- A 104-year-old woman in Italy defied all odds to stay alive after testing positive for coronavirus
- The woman identified as Ada Zanusso has now become the world's oldest person to survive the deadly disease
- Ada was exhibiting symptoms of the deadly disease when her son suspected that she could have been infected with it
- Our Manifesto: This is what YEN.com.gh believes in
A 104-year-old Italian woman identified as Ada Zanusso has become the world's oldest person to survive the coronavirus.
Ada, who survived the 1918 Spanish Flu, took ill at her nursing home in Biella in northern Italy on Tuesday, March 17, eight days after the government imposed a lockdown on the country.
Daily Mail reports that after she started exhibiting symptoms which included a relentless bout of vomiting, fever, difficulty with breathing, she was tested for the virus, which came out positive.
YEN notes that Ada's son Giampiero told The Sun: "I suspected it was coronavirus because of the number of cases at the care home. They have sadly had a few fatalities there."
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Ada's doctor Carla Furno Marchese said the centenarian's recovery is a sign of hope for everyone suffering at these trying times.
Carla said: "She is up and about and not lying in bed and she can walk to her chair.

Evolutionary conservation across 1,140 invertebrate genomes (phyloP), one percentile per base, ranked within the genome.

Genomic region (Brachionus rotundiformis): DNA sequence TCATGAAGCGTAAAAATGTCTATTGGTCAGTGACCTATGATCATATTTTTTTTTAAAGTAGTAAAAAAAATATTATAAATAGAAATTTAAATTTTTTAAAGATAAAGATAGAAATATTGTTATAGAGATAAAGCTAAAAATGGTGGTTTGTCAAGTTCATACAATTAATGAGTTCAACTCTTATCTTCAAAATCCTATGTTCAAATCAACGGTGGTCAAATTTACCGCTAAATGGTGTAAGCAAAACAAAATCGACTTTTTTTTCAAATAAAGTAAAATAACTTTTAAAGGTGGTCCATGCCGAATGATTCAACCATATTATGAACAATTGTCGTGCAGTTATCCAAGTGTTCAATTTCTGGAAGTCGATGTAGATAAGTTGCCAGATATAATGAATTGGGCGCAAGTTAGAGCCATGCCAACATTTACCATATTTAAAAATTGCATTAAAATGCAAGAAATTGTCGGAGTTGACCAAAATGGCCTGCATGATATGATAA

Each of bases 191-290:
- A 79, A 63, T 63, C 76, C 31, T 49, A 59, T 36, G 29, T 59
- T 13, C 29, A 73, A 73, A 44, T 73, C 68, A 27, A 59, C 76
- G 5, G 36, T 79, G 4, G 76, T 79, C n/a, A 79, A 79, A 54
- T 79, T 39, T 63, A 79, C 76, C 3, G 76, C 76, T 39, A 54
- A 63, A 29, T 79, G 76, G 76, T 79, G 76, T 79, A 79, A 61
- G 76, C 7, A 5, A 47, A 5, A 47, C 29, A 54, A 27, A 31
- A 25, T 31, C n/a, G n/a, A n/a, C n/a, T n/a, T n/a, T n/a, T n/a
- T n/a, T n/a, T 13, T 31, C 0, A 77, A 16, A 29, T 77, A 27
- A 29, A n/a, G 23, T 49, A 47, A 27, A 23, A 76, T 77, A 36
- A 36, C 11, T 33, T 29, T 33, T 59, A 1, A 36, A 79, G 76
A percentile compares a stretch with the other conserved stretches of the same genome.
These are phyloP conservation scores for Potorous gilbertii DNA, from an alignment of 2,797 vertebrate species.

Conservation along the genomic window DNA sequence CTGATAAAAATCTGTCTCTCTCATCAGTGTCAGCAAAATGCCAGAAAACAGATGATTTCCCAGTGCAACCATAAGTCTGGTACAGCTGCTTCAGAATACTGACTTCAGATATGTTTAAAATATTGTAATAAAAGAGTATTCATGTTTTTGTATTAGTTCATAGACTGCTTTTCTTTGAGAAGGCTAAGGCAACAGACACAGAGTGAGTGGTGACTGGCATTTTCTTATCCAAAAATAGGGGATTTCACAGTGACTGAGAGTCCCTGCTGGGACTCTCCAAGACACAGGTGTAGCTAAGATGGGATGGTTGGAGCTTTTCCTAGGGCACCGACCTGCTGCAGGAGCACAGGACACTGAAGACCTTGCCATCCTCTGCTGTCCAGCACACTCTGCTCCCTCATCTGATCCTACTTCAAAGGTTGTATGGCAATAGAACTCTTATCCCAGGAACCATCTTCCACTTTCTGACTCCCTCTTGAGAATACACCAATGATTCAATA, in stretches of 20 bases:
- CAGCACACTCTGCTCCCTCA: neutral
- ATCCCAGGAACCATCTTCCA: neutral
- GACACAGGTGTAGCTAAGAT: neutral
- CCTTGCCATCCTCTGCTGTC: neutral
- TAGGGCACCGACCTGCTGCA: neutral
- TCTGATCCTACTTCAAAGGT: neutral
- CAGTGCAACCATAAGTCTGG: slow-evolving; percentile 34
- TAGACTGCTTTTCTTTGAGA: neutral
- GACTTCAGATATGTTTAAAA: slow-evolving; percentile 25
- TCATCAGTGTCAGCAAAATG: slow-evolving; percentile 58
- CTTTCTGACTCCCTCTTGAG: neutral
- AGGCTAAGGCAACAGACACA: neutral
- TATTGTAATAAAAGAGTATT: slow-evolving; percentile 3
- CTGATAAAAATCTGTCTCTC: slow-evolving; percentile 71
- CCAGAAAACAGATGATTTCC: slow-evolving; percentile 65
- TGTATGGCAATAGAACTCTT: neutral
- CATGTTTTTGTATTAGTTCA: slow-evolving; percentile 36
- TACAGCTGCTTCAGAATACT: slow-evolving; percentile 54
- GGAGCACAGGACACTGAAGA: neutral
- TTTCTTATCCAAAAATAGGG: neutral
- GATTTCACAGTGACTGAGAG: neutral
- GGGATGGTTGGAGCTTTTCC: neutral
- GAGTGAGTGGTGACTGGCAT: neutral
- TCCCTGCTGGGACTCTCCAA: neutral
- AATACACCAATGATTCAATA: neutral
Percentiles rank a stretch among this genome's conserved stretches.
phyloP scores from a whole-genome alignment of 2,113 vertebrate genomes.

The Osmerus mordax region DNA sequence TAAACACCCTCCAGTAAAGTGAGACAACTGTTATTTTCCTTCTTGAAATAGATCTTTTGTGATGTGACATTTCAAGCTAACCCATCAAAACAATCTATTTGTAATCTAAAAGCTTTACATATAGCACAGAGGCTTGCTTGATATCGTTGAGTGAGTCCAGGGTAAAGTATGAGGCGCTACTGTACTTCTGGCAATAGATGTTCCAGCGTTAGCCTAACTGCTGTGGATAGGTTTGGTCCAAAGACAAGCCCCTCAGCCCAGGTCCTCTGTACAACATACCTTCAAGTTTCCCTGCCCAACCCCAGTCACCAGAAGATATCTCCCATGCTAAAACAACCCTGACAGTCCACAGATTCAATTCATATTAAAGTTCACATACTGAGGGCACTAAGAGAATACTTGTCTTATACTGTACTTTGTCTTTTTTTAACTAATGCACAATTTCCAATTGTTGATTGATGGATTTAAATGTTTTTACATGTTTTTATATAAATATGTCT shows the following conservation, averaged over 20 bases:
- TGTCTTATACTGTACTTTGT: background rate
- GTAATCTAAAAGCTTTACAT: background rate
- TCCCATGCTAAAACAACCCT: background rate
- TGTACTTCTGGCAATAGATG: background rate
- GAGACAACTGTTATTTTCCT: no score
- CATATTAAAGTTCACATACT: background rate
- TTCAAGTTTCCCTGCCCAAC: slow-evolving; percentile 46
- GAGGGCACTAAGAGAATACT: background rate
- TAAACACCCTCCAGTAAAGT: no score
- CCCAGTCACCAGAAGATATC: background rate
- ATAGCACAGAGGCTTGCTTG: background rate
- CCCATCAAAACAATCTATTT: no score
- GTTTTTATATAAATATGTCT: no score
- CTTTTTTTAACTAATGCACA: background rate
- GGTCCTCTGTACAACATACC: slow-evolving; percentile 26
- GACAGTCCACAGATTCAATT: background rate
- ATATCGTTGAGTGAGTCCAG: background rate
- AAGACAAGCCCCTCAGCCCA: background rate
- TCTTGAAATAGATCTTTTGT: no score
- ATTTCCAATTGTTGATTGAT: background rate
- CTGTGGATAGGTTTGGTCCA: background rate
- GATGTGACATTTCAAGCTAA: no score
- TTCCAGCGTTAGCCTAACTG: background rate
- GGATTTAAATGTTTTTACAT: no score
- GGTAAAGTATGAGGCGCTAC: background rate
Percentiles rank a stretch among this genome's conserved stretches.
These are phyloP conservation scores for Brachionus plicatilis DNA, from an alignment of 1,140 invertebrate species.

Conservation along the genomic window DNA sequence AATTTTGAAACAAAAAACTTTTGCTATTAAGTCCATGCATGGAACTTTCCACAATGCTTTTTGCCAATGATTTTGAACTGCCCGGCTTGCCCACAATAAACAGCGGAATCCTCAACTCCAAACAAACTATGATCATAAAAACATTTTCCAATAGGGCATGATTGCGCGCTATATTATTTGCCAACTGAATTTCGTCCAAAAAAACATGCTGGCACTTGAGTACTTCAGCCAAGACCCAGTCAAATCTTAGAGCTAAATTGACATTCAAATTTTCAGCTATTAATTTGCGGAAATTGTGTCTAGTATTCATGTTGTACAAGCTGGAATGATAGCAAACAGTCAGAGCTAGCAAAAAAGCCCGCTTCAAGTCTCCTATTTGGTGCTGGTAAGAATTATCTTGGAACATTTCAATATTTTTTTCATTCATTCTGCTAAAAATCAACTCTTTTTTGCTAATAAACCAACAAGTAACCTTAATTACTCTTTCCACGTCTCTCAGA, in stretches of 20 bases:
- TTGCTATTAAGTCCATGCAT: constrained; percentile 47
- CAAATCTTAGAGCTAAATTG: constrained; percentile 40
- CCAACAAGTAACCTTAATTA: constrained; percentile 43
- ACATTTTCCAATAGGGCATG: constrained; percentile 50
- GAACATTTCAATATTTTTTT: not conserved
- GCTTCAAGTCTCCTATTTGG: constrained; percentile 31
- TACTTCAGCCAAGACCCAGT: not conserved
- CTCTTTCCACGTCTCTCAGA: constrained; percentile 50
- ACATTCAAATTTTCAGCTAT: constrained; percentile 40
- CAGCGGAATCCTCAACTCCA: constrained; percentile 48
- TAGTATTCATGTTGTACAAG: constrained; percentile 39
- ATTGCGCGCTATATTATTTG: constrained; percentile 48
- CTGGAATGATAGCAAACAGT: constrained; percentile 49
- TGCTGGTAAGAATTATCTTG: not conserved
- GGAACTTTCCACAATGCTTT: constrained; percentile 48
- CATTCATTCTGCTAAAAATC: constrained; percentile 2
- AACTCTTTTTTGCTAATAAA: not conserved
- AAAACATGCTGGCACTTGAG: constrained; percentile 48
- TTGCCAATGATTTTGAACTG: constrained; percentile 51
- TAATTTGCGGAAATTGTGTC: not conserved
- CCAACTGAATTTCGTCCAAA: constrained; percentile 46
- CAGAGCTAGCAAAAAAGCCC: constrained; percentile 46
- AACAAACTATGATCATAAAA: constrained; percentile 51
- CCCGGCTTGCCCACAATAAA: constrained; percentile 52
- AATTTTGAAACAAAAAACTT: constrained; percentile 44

"She has lost none of her lucidity and intelligence. Her recovery is a great joy for us and a sign of good hope for all that are suffering in these difficult days."
In other news, a 12-year-old Ghanaian indigene resident in Belgium has reportedly died of coronavirus after she was sent home from the hospital.
She is the youngest person to have died of coronavirus in the country.
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The Sun UK also reports that the 12-year-old girl was reportedly sent home by a doctor who thought she was having an allergic reaction.
She had fever and doctors gave her medicine to address it, and a GP told her mother that the coronavirus "seemed out of the question" as a possible cause.
But her condition worsened after she got home to the point that, she was struggling to breathe.
Her mother, a Ghanaian, phoned for an ambulance, but a language barrier meant an operator was not able to tell what she wanted.
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